Thursday, May 27, 2010

Things to Do When a Loved One Dies*

Do you have a revocable living trust?  If so, your Successor Trustees might appreciate the practical suggestions contained in this article.  These are some things to consider in the first few weeks of the administration of a Living Trust after death.

If a residence will be vacant for an extended time, your Successor Trustees should:
  • Consider changing locks
  • Remove valuables from the residence and store them safely
  • Install an inexpensive security system with a motion detector which will dial out if there is motion
  • Arrange for mail to be forwarded
  • Discontinue phone, cable, and internet service, etc.
  • Advise the property and casualty insurance agent that the residence will be vacant and make appropriate arrangements for insurance
  • If title to the property is in trust, name the trust as the insured on the property and casualty insurance policy.
Successor Trustees should determine the immediate cash needs for any beneficiary and identify accounts where cash is available.  They should also determine if any immediate expense must be paid, but should be advised to not make payments without first discussing it with the attorney.  

Successor Trustees should cancel charge accounts, credit cards, and magazine subscriptions and ask for refunds, if applicable.

They should make certain that property and casualty insurance coverage continues on personal effects, automobiles, real estate and any goods in storage.  If any of these items are titled in the name of the Trust, the Trust should be the named insured.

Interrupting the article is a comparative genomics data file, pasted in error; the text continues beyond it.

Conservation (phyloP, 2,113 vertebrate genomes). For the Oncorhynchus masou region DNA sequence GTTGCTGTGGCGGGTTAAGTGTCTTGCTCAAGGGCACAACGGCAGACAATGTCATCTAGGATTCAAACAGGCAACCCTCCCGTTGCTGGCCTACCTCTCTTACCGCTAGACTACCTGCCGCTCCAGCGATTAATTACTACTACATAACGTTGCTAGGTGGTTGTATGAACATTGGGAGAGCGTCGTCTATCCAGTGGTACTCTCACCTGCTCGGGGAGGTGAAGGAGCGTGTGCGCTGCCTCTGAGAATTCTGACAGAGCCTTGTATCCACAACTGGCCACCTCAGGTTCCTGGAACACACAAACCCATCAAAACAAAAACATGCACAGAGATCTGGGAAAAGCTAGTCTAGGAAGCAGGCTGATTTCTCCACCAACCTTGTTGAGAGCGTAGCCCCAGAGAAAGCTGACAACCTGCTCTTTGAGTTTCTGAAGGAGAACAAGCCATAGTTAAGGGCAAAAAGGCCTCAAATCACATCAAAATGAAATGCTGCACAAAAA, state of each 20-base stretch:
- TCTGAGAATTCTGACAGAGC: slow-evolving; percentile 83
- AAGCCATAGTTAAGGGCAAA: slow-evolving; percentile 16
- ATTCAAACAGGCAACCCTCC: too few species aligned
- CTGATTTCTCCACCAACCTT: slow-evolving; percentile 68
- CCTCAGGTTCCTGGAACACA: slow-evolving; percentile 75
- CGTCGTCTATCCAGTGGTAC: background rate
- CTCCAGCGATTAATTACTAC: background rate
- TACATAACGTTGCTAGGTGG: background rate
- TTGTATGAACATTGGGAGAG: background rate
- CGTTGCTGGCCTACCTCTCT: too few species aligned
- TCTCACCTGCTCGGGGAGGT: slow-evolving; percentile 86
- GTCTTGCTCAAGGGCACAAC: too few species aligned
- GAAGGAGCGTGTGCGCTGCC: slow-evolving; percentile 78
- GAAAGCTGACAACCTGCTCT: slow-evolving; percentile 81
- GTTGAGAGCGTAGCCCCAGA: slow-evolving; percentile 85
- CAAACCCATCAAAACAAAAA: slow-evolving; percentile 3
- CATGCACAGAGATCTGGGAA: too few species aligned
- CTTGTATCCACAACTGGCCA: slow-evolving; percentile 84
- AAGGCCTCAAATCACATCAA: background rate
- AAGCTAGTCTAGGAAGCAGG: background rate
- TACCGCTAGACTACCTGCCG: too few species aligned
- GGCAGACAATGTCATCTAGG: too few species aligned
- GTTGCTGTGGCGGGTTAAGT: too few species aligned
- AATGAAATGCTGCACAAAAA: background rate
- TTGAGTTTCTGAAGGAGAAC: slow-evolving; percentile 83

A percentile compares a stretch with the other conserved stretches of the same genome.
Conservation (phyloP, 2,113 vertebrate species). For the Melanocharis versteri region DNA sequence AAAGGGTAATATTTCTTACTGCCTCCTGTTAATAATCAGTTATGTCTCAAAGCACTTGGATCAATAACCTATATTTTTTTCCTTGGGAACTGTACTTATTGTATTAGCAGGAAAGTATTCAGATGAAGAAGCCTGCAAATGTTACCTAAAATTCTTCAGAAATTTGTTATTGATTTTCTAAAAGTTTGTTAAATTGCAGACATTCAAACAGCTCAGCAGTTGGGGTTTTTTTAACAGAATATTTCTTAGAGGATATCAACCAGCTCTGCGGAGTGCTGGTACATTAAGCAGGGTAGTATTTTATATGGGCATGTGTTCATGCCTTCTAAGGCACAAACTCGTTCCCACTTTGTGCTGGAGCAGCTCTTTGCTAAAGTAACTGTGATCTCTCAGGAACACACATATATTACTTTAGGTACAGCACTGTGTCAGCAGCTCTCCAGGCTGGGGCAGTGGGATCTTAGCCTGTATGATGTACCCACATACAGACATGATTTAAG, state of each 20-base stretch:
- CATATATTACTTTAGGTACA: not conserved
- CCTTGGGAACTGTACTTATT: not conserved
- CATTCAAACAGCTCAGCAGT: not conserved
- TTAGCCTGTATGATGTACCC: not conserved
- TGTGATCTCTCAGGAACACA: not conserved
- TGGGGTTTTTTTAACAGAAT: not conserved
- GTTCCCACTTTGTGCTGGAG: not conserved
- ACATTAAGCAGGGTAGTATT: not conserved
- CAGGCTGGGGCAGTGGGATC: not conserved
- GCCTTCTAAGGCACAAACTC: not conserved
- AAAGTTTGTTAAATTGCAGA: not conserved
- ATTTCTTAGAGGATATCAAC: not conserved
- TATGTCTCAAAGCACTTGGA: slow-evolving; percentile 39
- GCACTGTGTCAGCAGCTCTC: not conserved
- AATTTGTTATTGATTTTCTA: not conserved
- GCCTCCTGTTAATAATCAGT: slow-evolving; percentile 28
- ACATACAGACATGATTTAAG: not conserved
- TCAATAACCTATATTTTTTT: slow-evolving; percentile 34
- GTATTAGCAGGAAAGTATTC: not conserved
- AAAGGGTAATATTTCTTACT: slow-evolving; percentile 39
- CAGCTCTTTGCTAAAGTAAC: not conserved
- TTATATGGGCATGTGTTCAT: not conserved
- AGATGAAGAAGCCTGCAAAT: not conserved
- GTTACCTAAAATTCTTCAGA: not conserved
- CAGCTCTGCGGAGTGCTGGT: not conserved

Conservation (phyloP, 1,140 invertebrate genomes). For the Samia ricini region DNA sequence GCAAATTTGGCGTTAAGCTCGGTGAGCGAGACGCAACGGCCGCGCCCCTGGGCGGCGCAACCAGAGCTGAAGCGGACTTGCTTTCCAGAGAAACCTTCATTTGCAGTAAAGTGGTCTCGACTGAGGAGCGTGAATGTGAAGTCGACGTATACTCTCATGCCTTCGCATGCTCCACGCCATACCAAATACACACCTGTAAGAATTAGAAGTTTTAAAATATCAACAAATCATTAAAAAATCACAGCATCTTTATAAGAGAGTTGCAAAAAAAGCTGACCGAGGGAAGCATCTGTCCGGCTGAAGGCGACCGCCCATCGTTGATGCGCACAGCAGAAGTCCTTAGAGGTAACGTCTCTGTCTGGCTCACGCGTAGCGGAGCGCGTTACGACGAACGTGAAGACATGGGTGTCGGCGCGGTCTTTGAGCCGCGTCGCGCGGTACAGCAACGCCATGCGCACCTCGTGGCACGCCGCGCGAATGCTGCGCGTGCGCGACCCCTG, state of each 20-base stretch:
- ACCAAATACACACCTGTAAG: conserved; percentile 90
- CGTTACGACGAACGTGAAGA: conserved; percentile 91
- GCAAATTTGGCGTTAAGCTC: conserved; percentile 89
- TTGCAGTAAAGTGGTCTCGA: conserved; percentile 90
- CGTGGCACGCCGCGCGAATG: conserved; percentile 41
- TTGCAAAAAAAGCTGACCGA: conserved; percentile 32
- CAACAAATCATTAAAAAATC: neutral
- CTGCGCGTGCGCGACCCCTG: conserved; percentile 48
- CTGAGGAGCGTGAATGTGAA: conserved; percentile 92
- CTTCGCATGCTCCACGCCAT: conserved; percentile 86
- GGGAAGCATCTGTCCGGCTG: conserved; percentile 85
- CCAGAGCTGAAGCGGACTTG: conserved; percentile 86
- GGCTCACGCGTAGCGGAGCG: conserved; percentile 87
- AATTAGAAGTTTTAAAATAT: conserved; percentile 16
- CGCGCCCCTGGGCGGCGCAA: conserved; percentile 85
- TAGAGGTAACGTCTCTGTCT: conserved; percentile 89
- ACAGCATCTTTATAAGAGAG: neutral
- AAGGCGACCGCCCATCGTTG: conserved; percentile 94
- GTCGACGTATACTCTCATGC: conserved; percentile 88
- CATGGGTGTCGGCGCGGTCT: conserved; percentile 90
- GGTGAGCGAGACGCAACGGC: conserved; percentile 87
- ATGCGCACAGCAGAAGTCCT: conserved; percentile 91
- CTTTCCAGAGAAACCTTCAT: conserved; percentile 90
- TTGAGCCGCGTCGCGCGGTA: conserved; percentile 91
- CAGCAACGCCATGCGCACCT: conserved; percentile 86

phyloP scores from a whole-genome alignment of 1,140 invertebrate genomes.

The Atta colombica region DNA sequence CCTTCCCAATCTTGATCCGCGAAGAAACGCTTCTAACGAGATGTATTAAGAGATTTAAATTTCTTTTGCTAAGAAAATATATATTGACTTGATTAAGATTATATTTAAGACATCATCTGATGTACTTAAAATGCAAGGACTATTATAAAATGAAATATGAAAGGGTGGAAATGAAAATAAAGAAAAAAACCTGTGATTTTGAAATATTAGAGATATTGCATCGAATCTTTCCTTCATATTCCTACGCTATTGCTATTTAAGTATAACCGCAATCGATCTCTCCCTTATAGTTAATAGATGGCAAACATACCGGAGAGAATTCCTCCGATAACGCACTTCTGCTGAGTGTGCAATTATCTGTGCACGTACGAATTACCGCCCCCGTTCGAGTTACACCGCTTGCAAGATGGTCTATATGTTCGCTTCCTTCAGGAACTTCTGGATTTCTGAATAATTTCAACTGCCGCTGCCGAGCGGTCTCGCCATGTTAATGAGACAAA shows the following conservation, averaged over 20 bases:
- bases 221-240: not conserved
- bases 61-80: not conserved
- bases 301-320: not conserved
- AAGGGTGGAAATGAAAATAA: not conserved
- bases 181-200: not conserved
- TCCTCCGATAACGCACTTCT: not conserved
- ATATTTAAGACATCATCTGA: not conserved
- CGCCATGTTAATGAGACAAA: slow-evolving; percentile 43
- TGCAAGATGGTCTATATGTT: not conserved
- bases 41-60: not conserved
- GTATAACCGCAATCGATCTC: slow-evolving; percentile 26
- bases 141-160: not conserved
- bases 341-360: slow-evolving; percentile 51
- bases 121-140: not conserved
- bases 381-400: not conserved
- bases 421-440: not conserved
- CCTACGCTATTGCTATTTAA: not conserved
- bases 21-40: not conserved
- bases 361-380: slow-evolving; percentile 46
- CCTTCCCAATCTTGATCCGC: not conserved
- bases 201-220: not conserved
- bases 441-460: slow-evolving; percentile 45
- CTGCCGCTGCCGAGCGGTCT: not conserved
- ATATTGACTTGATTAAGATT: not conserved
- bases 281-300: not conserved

Trustees or beneficiaries of a safe deposit box should not remove the contents, but rather the box should be inventoried in the presence of a bank officer and only then should contents be removed. 

Personal and financial records, including: checkbooks, statements, tax returns, and insurance policies should be collected.  Individuals who owe money to the deceased should be contacted and arrangements made for continued collection.

The Social Security and Veterans Administration (if applicable) should be contacted and advised of the death.

Social Security or Pension checks received after the date of death should be held.  If direct deposit to an account is used, the deposit should be noted and the attorney informed.

The successors or trustees will want to decide about the employment of domestic help, security guards, or any other type of assistance that might be required for a dependent beneficiary.

Your successor must be prepared to demonstrate to third parties that they are in fact authorized to act on behalf of the Trust or Estate.  The attorney will be able to provide documentation.

As I mentioned before, these are just a few of the things that need to be done after a loved one dies.  It is important for your successors to hire and work with an experienced estates attorney to efficiently and properly administer your estate in order to make sure all your wishes are followed.

I hope you find these little details helpful and that you share them with your successors and loved ones.

*Adapted from The Planning Partners Press

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